Inhibition of a protein opens the door to treatment of pancreatic cancer
Researchers from IMIM (Hospital del Mar Medical Research Institute) have identified a new protein, galectin-1, as a possible therapeutic target for pancreatic cancer. For the first time they have demonstrated the effects of the inhibition of this protein in mice suffering this type of cancer and the results showed an increase in survival of 20%. The work further suggests that it could be a therapeutic target with no adverse effects.
Until now, the strategies for treating this tumour were aimed at attacking the tumour cells and had little success. The latest studies indicate that trying to destroy what surrounds the tumour is possibly a better strategy. "Our contribution is directed toward this, as the reduction of galectin-1 mainly affects the immune system and the cells and structure that surrounds the tumour cells, which is called the stroma. Therefore, galectin-1 as a therapeutic target has great potential", explains Dr. Pilar Navarro, co-ordinator of the research group on molecular mechanisms of tumorigenesis of IMIM and director of the research.
It was known that galectin-1 was not found in the normal pancreas despite being strongly expressed in pancreatic tumours. Furthermore, some clear functions were known which demonstrate the relationship between galectin-1 and tumour progression in other contexts. In fact, some preclinical studies for other diseases use inhibitor molecules and antibodies against this protein. "We are aiming at its possible use in pancreatic cancer" states Dr. Neus Martínez, researcher of the group on molecular mechanisms and tumorigenesis of IMIM and first author of this article. "We have also observed that the elimination of galectin-1 in mice has no harmful consequences, indicating that it could be a safe therapeutic target with no adverse effects", she adds.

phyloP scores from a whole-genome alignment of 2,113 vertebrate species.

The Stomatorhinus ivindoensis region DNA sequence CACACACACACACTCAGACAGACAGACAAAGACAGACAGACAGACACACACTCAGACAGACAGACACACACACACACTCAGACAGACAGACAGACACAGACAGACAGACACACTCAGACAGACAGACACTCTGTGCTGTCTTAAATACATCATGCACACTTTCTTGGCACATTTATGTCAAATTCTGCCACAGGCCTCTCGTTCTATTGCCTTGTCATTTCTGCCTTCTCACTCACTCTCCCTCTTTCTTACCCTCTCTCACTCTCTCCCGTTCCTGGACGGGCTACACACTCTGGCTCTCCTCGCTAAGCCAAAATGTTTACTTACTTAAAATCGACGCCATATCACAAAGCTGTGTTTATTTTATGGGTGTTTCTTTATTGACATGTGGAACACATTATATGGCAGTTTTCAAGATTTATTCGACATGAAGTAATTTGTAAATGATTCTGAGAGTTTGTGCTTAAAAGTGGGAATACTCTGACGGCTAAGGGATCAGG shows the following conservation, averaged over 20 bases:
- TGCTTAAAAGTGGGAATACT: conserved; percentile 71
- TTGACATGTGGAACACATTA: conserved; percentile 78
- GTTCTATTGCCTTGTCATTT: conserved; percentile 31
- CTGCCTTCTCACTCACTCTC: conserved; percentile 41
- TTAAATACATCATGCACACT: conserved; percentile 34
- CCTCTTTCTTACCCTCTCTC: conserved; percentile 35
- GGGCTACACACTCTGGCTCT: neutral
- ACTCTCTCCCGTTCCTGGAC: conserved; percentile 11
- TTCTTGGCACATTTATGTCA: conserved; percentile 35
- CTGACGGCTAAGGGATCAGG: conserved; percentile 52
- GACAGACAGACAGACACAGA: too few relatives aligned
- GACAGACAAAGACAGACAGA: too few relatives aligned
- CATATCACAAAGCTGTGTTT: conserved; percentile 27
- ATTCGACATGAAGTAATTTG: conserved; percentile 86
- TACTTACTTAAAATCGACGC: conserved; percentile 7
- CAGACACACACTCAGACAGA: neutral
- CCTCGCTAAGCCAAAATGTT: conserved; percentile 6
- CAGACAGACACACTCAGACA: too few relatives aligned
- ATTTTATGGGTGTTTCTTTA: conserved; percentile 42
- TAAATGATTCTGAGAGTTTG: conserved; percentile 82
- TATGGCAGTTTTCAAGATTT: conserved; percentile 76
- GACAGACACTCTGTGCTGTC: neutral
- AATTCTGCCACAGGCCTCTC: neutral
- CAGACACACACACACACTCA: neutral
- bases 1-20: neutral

In collaboration with the Hospital del Mar Anatomical Pathology Service, which has analysed some samples, pancreatic tumours were studied in mice with high levels of galectin-1 and after its depletion. They observed that tumours without this protein showed less proliferation, fewer blood vessels, less inflammation and an increase in the immune response. All these changes are associated with less aggressive tumours.
Pancreatic cancer is one of the tumours with the worst prognosis, with a survival rate of less than 2%, 5 years after diagnosis. Although it is not a very common tumour, it is the fourth cause of cancer-related death in developed countries. This is due, on one hand, to the fact that it is often diagnosed too late, when the tumour has already metastasised and, on the other hand, to the inefficacy of current treatments. In Spain 4000 cases are diagnosed each year. Although it is a tumour that is well known at molecular level, its diagnosis and treatment are still one step behind. In fact it is one of the tumours with the least therapeutic advancements in recent years.
The results are very encouraging but we must be prudent as there are many factors to take into account. The researchers now want to move the results obtained to preclinical studies, where they will treat mice with pancreatic cancer with chemical inhibitors or antibodies against galectin-1 (the same treatment that would be used for a cancer patient) in order to verify the therapeutic utility of this target. In the event that they obtain positive results and manage to halt the tumour, the next step would be to propose its use on patients. Obviously we are talking about long-term objectives, as the transfer of studies on animals to humans is usually a slow process.